Padre Pio's relics are venerated, his petitioners vetted, and his tomb is visible on an eternal web-cam hookup. Yet, one closes this book more chastened than inspired. For all the labor of Luzzatto (ably translated by Frederika Randall), the mystery of how this bearded, frank friar achieved a status as the most famous figure of devotion in Italy (beating out not only St. Francis of Assisi but the Blessed Virgin Mary and Jesus of Nazareth) endures as a vexing moral in an complex exploration of a lowly man invoked as official saint.


From genre-busting electronic music to new highs in the ever-evolving R&B scene, from hip-hop and Americana to rock and pop, 2017's music scenes bestowed an embarrassment of riches upon us.

60. White Hills - Stop Mute Defeat (Thrill Jockey)

White Hills epic '80s callback Stop Mute Defeat is a determined march against encroaching imperial darkness; their eyes boring into the shadows for danger but they're aware that blinding lights can kill and distort truth. From "Overlord's" dark stomp casting nets for totalitarian warnings to "Attack Mode", which roars in with the tribal certainty that we can survive the madness if we keep our wits, the record is a true and timely win for Dave W. and Ego Sensation. Martin Bisi and the poster band's mysterious but relevant cool make a great team and deliver one of their least psych yet most mind destroying records to date. Much like the first time you heard Joy Division or early Pigface, for example, you'll experience being startled at first before becoming addicted to the band's unique microcosm of dystopia that is simultaneously corrupting and seducing your ears. - Morgan Y. Evans

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The Best Dance Tracks of 2017

Photo: Murielle Victorine Scherre (Courtesy of Big Beat Press)

From the "shamanic techno" of Parisian duo Pouvoir Magique to Stockholm Noir's brilliant string of darkly foreboding, electro-licked singles, here are ten selections that represent some of the more intriguing dance offerings of 2017.

In June of 2016, prolific producer Diplo lambasted the world of DJ's in an interview with Billboard, stating that EDM was dying. Coincidentally enough, the article's contents went viral and made their way into Vice Media's electronic music and culture channel Thump, which closed its doors after four years this summer amid company-wide layoffs. Months earlier, electronic music giant SFX Entertainment filed bankruptcy and reemerged as Lifestyle, Inc., shunning the term "EDM".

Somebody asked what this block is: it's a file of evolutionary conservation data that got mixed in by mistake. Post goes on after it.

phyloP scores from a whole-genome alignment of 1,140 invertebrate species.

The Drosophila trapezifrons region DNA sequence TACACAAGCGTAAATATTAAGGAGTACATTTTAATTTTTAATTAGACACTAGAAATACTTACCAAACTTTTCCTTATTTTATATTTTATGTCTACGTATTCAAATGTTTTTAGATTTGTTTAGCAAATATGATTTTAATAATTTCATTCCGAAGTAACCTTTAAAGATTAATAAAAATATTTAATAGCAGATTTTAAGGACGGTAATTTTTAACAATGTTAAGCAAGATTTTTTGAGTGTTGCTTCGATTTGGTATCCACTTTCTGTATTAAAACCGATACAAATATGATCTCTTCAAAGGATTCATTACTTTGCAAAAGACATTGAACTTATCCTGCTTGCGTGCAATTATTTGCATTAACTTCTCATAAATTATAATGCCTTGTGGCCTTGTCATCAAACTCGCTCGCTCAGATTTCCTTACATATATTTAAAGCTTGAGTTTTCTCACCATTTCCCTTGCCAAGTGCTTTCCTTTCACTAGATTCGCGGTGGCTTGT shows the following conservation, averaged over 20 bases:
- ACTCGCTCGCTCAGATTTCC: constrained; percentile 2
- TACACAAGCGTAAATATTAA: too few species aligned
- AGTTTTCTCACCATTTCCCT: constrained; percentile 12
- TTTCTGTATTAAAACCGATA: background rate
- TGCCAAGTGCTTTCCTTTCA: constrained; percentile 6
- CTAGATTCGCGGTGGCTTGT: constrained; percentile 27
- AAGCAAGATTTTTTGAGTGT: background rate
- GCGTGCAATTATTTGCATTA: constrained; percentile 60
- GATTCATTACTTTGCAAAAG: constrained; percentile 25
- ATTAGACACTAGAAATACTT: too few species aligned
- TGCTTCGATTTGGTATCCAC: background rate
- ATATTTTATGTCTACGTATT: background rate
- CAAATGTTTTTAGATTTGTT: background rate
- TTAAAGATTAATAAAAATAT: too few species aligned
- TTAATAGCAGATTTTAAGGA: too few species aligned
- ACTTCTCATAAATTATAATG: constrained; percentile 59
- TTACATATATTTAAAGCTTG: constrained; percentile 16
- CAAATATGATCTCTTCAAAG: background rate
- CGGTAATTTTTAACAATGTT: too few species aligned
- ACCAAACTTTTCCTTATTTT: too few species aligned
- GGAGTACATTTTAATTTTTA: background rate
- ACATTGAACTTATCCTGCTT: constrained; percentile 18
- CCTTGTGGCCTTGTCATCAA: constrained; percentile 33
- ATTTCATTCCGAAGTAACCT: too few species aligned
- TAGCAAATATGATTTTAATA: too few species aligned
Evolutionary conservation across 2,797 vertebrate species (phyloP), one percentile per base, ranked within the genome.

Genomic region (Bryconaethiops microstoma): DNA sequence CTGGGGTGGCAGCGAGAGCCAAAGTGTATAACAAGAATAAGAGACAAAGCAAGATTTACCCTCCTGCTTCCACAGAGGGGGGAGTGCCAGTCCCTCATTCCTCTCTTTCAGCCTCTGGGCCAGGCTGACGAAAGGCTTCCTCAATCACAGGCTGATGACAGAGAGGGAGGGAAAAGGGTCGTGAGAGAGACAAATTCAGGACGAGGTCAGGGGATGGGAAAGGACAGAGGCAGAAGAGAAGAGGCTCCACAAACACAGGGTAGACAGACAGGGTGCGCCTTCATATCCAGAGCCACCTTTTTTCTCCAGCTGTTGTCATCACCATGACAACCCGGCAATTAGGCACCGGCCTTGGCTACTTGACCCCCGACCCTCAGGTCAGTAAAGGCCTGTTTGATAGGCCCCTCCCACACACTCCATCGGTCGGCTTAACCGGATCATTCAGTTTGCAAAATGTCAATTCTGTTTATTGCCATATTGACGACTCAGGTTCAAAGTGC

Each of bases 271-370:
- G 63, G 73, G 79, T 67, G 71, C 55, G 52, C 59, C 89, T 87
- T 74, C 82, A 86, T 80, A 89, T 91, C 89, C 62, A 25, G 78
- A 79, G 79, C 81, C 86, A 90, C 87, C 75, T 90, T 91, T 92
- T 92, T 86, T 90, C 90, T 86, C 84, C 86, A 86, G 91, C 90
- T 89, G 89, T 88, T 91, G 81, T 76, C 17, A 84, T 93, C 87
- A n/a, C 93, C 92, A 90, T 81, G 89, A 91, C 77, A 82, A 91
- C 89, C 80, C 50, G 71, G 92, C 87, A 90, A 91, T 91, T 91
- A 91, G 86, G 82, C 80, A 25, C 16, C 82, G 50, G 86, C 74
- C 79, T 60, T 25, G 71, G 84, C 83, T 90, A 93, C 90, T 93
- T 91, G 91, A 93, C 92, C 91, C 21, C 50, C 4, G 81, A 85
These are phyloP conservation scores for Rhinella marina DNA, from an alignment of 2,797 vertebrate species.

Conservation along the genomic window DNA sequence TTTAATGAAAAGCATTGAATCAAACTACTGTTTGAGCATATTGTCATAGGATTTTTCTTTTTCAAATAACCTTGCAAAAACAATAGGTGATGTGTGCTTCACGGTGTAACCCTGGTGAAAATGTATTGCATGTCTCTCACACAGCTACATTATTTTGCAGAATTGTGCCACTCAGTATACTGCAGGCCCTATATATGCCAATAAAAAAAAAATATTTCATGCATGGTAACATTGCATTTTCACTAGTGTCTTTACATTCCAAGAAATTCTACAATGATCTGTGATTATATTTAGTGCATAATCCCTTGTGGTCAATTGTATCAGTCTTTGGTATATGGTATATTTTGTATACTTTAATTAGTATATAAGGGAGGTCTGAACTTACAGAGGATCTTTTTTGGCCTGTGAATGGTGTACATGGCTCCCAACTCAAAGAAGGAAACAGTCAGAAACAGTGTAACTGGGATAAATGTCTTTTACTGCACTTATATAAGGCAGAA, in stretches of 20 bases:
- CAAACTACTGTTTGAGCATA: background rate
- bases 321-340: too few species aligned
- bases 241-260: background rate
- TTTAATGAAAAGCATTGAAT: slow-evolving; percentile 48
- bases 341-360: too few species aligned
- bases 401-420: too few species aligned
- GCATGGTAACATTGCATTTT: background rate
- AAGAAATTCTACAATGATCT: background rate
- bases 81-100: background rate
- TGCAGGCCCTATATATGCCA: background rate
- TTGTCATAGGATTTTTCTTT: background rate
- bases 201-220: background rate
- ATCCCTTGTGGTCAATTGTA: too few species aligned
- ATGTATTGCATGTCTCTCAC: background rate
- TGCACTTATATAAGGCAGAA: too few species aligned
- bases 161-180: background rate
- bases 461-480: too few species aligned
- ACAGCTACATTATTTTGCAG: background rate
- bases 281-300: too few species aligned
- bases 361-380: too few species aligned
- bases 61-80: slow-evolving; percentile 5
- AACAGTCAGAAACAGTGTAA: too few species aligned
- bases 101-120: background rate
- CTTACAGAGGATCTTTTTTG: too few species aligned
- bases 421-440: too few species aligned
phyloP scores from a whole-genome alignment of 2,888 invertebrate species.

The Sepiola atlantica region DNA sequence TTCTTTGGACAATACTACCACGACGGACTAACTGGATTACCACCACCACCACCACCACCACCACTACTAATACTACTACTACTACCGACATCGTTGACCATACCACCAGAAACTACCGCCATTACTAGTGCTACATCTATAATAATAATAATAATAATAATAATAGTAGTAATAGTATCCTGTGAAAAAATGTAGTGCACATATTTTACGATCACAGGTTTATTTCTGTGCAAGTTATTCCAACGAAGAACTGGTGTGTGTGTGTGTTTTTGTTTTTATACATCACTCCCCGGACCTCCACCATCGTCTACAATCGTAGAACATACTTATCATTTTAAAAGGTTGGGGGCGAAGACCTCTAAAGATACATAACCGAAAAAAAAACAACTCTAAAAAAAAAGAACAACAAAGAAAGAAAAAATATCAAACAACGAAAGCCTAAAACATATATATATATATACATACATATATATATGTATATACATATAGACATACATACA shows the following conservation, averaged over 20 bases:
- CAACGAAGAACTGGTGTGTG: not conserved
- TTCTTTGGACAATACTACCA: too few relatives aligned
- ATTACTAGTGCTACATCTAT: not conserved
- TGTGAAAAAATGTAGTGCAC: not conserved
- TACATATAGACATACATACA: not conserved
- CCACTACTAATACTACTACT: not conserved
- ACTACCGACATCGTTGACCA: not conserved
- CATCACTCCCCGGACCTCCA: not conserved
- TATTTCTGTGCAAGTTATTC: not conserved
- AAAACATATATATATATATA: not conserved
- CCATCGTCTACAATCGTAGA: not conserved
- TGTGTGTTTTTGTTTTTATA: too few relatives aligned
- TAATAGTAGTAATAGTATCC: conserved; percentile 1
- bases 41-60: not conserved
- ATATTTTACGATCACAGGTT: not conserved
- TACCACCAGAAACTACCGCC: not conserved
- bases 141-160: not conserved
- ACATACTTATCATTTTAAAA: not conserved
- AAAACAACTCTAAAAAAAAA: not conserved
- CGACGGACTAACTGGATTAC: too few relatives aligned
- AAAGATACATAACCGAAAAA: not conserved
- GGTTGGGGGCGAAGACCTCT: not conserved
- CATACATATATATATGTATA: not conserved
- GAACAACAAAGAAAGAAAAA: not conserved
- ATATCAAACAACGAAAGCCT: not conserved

So here we are at the end of 2017, and the internet is still a flurry with articles declaring that Electronic Dance Music is rotting from the inside out and DJ culture is dying on the vine, devoured by corporate greed. That might all well be the case, but electronic music isn't disappearing into the night without a fight as witnessed by the endless parade of emerging artists on the scene, the rise of North America's first Electro Parade in Montréal, and the inaugural Electronic Music Awards in Los Angeles this past September.

For every insipid, automaton disc jockey-producer, there are innovative minds like Anna Lunoe, Four Tet, and the Black Madonna, whose eclectic, infectious sets display impeccable taste, a wealth of knowledge, and boundless creativity. Over the past few years, many underground artists have been thrust into the mainstream spotlight and lost the je ne sais quoi that made them unique. Regardless, there will always be new musicians, producers, singers, and visionaries to replace them, those who bring something novel to the table or tip a hat to their predecessors in a way that steps beyond homage and exhilarates as it did decades before.

As electronic music continues to evolve and its endless sub-genres continue to expand, so do fickle tastes, and preferences become more and more subjective with a seemingly endless list of artists to sift through. With so much music to digest, its no wonder that many artists remain under the radar. This list hopes to remedy that injustice and celebrate tracks both indie and mainstream. From the "shamanic techno" of Parisian duo Pouvoir Magique to Stockholm Noir's brilliant string of darkly foreboding, electro-licked singles, here are ten selections that represent some of the more intriguing dance offerings of 2017.

10. Moullinex - “Work It Out (feat. Fritz Helder)”

Taken from Portuguese producer, DJ, and multi-instrumentalist Luis Clara Gomes' third album Hypersex, "Work It Out" like all of its surrounding companions is a self-proclaimed, "collective love letter to club culture, and a celebration of love, inclusion and difference." Dance music has always seemingly been a safe haven for "misfits" standing on the edge of the mainstream, and while EDM manufactured sheen might have taken the piss out of the scene, Hypersex still revels in that defiant, yet warm and inviting attitude.